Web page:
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PROCESS STEPS: 1. Requirement Analysis: Gathering information about what the customer needs and defining the problem that the product is expected to solve. The results of the analysis are typically captured in a formal requirements specification, which serves as input to the next step. 2. Design: It involves defining the hardware and software architecture. The output of this stage is one or more design specifications, which are used in the next stage of implementation. 3. Implementation: Constructing the product as per the design specification(s) developed in the previous step 4. Testing: In this stage, both individual components and the integrated whole are methodically verified to ensure that they are error-free and fully meet the requirements outlined in the first step. 5. Installation: This step occurs once the product has been tested and certified as fit for use, and involves preparing the system or product for installation 6. Maintenance: Involves making modifications to the system or an individual component to alter attributes or improve performance. These modifications arise either due to change requests initiated by the customer, or defects uncovered during live use of the system. PROCESS MODELS: 1. Waterfall: Staged development cycle enforces discipline. Progress can be conclusively identified. Emphasis on requirements and design. Lack of flexibility and room for error. No room to cater to changing needs. Model is used only when the requirements are very well known, clear and fixed. Product definition is stable. Bad for long and ongoing projects. 2. Agile: It’s open, flexible and suited for changing expectations. Follows an incremental development plan. Close communication. Ongoing testing throughout the process. Loose timelines can also make stakeholders nervous. Difficulty in agile methods is measuring success. Agile projects can suffer large impacts from mistaken architectural decisions. Lack of emphasis on necessary designing and documentation. 3. Iterative: After each iteration, the management team can do work on risk management and prepare for the next iteration. Because a cycle includes small portion of whole software process, it is easier to manage the development process but it consumes more resources. 4. V-Model: Provides means of testing of software at each stage in reverse manner. Makes both verification and validation go in parallel. Focuses on meeting the functionality specified in the requirements gathering. No early prototypes of the software are produced. Rigid and least flexible. Used for small to medium sized projects where requirements are clearly defined and fixed. 5. Spiral: High amount of risk analysis. Strong approval and documentation control. Risk analysis requires highly specific expertise. Costly. Good for large and mission-critical projects. Use when users are not sure of their needs.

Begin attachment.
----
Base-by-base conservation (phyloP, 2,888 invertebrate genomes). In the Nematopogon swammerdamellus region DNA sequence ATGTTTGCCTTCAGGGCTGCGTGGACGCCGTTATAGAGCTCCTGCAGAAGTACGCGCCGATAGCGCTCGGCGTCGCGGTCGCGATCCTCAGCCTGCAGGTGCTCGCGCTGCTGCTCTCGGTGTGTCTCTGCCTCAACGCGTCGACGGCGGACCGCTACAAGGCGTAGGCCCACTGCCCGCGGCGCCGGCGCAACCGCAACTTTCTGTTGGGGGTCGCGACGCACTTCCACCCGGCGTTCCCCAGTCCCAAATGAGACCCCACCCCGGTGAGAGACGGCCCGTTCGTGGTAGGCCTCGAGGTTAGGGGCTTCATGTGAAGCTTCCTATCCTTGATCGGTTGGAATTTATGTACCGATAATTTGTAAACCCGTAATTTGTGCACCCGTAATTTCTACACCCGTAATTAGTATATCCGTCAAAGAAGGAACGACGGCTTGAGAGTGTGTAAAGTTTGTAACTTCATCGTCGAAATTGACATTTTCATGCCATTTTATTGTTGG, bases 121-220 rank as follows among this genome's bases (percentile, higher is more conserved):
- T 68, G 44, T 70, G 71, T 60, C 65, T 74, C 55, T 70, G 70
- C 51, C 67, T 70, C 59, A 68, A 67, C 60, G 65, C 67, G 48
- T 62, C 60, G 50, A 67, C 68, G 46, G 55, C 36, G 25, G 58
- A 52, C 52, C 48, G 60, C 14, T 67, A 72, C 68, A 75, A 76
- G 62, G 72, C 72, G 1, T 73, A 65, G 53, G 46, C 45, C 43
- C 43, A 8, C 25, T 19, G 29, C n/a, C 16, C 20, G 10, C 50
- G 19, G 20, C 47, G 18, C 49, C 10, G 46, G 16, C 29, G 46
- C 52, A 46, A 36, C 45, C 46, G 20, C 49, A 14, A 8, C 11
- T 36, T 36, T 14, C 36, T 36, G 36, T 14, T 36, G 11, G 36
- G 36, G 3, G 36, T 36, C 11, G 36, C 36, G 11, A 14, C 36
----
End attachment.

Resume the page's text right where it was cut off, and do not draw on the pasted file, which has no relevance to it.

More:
Use all in different contexts. It’s all a matter of using the best fit for you and your project. The key to figuring out the right one for you is to clearly define stakeholder expectations and needs. Predictive approach: high criticality. Junior members. Large team. Stable. Order. MODELLING Helps us better understand the system we are developing. Models help us visualize a system as it is or as what we want it to be. Permit us to specify structure or behaviour of a system. Give us a template that guides us in constructing the system. Documents the decision that we made.
REQUIREMENTS ANALYSIS
Correctness. Completeness. Consistency. Realism. Verifiability. Cost. Prioritization.
TESTING
Validation = Dynamic Testing. Verification = Static Testing
NON-FUNCTIONAL REQUIREMENTS
How is the system doing a thing? Response Time, Resource Usage, Reliab­ility, Failure Recovery, Mainta­ina­bility, Modula­rity, Security, Usability, Extens­ibi­lity, Reusab­ility.May be more critical than functional requir­ements, if these are not met, the system is useless!

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